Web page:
SOUTH BEND, Ind. -- It isn't so much what Brian Kelly said as how he said it that left a lasting first impression on Notre Dame.
The new Fighting Irish coach held an informational meeting with his players for about 25 minutes Friday morning, his first day on the job. While the meeting was more about introducing himself and going over details, the players walked away thinking one thing: If any echoes are still napping, Kelly is about to wake them up.
"When he started talking, we immediately began to smile because he had so much energy," quarterback Dayne Crist said. "I think that everyone fed off of his energy in the team meeting. His passion was very contagious."
"He spoke pretty loud," defensive lineman Kapron Lewis-Moore said. "He spoke really loud, actually. I think that's what we need."
Kelly later spoke and enthusiastically answered questions for nearly 40 minutes at a news conference, his voice often rising as he talked about how excited he was to be the Notre Dame coach. A media consultant he recently hired gave him some prepared notes, but he ignored them and talked mostly off the cuff. Kelly may have left behind a 12-0 Cincinnati team, but he acted like there was no place in the world he'd rather be than South Bend.
In doing so, he provided the fresh air the Irish needed to feel good about themselves and their football program again. The past few weeks have offered nothing but bad news, including a four-game losing streak; the firing of Charlie Weis; quarterback Jimmy Clausen getting punched outside a bar; Clausen and receiver Golden Tate leaving for the NFL; and Weis making some bizarre comments about Pete Carroll to a handpicked media crew.
"This program and these kids have been through a tough period of time," athletic director Jack Swarbrick said. "So you want somebody who can kind of come in and lift the cloud, just sort of energize them."
The word "energy" came up a lot when Swarbrick asked several players to list their criteria for a new head coach before this search. Perhaps the Irish, who underachieved in the NFL-style approach used by Weis, realized they could use a swift kick in the pants.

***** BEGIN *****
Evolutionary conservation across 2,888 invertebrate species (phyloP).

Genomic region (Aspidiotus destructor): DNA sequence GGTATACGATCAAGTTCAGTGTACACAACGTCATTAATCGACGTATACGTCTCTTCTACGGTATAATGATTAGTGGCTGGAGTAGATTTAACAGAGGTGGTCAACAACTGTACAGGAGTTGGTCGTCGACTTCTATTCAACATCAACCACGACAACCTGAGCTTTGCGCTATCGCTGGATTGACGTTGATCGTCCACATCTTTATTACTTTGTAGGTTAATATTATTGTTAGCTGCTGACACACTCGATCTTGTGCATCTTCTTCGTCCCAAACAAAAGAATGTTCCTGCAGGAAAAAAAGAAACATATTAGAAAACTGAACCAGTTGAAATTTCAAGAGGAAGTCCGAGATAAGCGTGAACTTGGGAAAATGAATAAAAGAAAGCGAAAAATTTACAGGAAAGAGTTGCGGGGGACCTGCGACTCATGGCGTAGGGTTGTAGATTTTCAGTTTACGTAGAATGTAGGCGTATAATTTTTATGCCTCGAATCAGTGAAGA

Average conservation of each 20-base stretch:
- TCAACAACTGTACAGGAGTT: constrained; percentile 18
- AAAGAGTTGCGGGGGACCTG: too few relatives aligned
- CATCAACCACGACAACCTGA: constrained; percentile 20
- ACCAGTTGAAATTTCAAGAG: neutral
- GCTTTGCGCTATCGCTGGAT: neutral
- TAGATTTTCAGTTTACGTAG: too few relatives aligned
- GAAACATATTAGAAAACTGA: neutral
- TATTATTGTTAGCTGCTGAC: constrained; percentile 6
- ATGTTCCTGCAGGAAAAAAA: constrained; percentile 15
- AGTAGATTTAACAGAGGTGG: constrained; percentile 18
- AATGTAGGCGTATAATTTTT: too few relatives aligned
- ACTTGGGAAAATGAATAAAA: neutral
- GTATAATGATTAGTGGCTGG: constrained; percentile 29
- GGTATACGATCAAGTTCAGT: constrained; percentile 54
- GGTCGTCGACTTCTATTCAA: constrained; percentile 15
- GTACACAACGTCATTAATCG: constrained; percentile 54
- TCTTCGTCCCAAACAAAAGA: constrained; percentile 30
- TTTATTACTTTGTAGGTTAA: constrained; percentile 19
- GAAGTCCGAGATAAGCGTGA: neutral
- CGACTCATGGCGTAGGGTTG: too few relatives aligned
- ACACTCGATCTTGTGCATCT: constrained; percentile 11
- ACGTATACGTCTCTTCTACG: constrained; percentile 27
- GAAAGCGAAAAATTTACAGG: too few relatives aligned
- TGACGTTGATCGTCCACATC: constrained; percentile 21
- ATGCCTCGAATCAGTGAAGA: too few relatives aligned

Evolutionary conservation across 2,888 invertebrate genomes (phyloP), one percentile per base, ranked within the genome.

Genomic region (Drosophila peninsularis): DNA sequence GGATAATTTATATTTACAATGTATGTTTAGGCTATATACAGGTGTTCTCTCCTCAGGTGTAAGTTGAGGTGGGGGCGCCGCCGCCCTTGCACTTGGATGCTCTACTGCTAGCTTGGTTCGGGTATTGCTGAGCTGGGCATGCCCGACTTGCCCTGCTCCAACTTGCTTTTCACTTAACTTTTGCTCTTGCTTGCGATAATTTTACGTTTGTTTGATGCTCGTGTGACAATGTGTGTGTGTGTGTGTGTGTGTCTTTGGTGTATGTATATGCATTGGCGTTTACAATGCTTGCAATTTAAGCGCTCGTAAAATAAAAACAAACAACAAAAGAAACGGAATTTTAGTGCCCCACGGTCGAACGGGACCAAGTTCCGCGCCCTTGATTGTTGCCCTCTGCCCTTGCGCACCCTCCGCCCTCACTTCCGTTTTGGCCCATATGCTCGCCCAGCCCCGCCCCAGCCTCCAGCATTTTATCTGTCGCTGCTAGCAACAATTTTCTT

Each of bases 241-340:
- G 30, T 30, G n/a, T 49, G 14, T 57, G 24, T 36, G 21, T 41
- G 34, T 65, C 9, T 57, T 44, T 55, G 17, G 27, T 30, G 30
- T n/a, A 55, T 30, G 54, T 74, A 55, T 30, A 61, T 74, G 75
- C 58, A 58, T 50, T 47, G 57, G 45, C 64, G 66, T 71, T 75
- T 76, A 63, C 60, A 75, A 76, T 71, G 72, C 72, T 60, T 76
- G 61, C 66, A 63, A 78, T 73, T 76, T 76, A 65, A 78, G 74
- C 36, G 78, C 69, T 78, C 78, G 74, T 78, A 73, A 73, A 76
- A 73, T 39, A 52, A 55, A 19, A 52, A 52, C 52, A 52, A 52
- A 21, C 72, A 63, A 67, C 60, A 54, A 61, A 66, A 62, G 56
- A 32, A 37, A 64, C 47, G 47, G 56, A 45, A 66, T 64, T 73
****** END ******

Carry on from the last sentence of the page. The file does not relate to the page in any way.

"We were looking for somebody who was energetic, who runs around at practice and is a good motivator," tight end Kyle Rudolph said.
They certainly found that type of guy in Kelly, the son of a politician who possesses the natural gift of gab. Kelly played the role of salesman at Cincinnati, going everywhere around that city to drum up support for the team and once famously chiding the local newspaper for not attending his first Big East media day.
Kelly definitely won't have to campaign for publicity in South Bend. His first news conference took place in an auditorium stuffed with about 200 people, more than a quarter of them from the media. Outside the front door of the Guglielmino Athletics Complex on Friday morning was a chalk message on the pavement reading "Welcome home, Coach Kelly."
And though Kelly never played or coached at Notre Dame, the place already kind of feels like home. He opened his news conference by fondly recalling his Sundays as a kid in Massachusetts, when he would watch Irish football replays narrated by Lindsey Nelson.
"There is a football coach and then there's the football coach at Notre Dame, because nobody, nobody does it like Notre Dame," he said.
Kelly hit all the right notes about restoring the tradition and competing for championships while prudently avoiding any glib overstatements like Weis' infamous "decided schematic advantage" claim. In fact, Kelly uttered two things that seemed like a direct contradiction to the previous era.
At one point, he said that "you don't win on Saturdays with X's and O's; you win because you've been working on it all during the week." And while Weis mostly ignored the defensive side and concentrated on play calling, Kelly said this: "At the end of the day, this is about winning football games, and the head coach is responsible for that. So he'd better know what's going on defensively."
Kelly also "guaranteed" that his greatest strength, as it was at Cincinnati, would be developing players. That doesn't just mean improving their skills. He said players had to learn to pay great attention to detail and have a purpose in everything they do, from eating right to being on time.
Swarbrick said he shares Kelly's interest in improving player development and that the two talked extensively about how to do that during their interview. One area of the program that needs to be looked at and possibly revamped is the team's nutrition and strength training; Swarbrick said Irish defensive players lost an average of 13 pounds during the season in 2009, which he called "unacceptable."
Those are the kinds of details Kelly will start working on when he moves into his office Monday. On his first day as Irish coach, he got across a broader message: There's no snooze bar for the echoes.
"You can kind of tell how he is, and he's real demanding," Lewis-Moore said. "I feel like it's a shot of life in the program, and that we're headed in the right direction."
Brian Bennett covers college football for ESPN.com.